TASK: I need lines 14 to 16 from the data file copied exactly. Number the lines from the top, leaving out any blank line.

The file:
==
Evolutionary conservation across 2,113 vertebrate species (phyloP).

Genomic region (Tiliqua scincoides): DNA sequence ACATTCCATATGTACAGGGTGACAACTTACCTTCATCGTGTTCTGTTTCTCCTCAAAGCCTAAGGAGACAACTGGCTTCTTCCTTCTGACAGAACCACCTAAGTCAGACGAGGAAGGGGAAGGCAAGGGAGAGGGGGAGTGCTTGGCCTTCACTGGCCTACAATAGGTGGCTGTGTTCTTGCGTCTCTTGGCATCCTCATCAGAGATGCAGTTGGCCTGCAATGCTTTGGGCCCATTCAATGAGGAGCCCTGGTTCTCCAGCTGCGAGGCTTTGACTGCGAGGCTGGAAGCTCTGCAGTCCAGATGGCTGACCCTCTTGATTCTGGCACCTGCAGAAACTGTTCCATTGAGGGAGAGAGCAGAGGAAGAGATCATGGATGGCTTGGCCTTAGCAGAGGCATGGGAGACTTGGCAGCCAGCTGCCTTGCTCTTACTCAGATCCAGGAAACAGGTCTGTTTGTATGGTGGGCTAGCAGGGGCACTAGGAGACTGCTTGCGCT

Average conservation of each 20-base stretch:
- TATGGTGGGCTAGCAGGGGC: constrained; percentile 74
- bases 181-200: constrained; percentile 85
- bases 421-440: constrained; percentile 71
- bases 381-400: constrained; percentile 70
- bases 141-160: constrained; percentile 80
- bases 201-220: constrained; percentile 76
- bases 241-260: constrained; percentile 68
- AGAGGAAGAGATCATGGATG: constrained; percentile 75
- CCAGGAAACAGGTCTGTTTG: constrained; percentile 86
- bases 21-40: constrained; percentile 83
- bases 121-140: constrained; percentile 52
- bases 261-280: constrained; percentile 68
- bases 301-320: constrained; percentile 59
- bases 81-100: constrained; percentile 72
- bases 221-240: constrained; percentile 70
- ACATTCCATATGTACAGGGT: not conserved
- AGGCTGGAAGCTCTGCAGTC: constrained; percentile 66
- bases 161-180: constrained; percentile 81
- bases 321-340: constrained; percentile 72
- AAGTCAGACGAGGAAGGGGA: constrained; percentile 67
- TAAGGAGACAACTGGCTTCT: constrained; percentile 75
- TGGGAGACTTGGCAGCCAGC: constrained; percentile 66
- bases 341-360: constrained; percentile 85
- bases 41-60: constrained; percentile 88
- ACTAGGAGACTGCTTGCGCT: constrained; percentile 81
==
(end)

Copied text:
- bases 121-140: constrained; percentile 52
- bases 261-280: constrained; percentile 68
- bases 301-320: constrained; percentile 59